When I moved to Los Angeles in September, 2000, I had a "to do" list which consisted of the following:
A long time member of Elvis Costello and The Attractions, Pete was (and still is) one of my all-time favorite drummers. I heard through the grapevine that he had recently relocated to LA and, in the back of my mind, wondered if I would be able to line up some lessons with him. Besides playing with Elvis Costello, he also did a lot of session work, including Elliot Smith's spectacular album, "Figure 8". This CD was the soundtrack to my summer of 2000 and rarely left the the Discman™ (via cassette tape adaptor) in my Pontiac 6000 LE aka "Gangsta B!tch". Sweet music for a sweet ride.
After spending the first week hanging out at Venice Beach and eating my weight in tacos, I decided it was time to get going with "this music" thing. Plus, the $723 I had in my checking account was fading fast. I hopped in Gangsta Bitch and drove out to Hollywood to join the musician's union. I was given a brief tour of the facility (a nondescript building with the charm of a government office), filled out some paperwork, paid my union dues and walked out a card carrying member of Local 47. They also gave me a bunch of stickers and a directory of other Local 47 members. With this in hand, I was well on my way to becoming a session god.
When I got back to my apartment I started flipping through the directory. I was shocked to see the names and home telephone numbers of all of the studio greats; Vinnie Colaiuta, John "JR" Robinson and as I worked my way towards the back, there he was, Pete Thomas.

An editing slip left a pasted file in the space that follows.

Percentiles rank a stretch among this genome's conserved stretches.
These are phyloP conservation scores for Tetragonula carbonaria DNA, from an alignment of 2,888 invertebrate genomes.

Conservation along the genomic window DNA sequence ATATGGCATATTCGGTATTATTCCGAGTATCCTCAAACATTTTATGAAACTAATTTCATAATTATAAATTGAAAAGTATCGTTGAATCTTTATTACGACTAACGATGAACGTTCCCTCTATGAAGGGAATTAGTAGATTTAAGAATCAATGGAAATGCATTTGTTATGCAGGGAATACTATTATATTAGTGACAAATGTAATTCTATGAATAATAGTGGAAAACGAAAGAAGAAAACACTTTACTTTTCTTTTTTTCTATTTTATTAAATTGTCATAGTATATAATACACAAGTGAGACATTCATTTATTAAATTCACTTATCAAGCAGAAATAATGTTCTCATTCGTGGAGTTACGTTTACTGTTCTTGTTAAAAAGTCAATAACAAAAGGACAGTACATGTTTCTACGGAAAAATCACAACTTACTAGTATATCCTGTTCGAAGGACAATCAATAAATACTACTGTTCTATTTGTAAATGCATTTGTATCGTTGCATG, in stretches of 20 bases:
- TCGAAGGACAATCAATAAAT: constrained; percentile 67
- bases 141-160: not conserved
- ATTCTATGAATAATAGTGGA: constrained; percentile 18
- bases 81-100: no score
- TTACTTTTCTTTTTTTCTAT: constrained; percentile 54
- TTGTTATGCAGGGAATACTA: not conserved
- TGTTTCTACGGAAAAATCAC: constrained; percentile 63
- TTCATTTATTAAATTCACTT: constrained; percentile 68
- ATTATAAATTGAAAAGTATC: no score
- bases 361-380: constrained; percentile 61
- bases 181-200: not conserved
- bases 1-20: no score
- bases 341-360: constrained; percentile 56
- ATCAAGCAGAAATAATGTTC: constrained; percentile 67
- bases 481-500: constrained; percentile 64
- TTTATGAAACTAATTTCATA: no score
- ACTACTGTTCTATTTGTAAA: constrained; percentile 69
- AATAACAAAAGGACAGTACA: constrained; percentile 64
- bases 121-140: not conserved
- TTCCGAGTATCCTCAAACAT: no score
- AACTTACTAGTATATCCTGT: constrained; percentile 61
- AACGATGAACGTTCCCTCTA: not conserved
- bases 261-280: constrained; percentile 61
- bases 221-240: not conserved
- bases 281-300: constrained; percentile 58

I immediately picked up my cell phone and dialed the number. A young girl with a British accent answered. I asked to speak with Pete and within seconds I was chatting with one of my heros.
Hi Pete. Ummm my name is Ryan Gruss and I just moved to LA. And ummm I play drums and uhhh just joined the union. They gave me a directory with your phone number. Uhh I was wondering if it would be possible to set up a lesson with you. Umm uhh, I really like the way you play."
Idiot! A few seconds of deafening silence went by, then Pete kindly replied, "I don't really have a studio set up where I can teach, but I'm playing tonight at The Mint with a country band called Jackshit. Why don't you come down to the show and we can chat?"
Yeah, umm uhhh sure. That umm sounds cool. Uhh see you tonight."
And with that, I spent the next several months hanging out at Jackshit shows. Pete graciously took the time to sit and talk with me in between sets. He entertained my endless list of questions... about everything from gear ("what kit did you use on "Junk Bond Trader?") to time keeping ("what's your approach to playing with a click track?").
I picked up all kinds of valuable tips and suggestions, but mostly I learned from watching him PLAY. Pete makes playing the drums look effortless, and this comes out in both his feel and his sound. Always flowing and totally natural. You could stick one mic in front of his kit and have the perfect mix. He's a master in dynamics, able to keep things simmering during the verse and then unleashing bombastic beats during the chorus.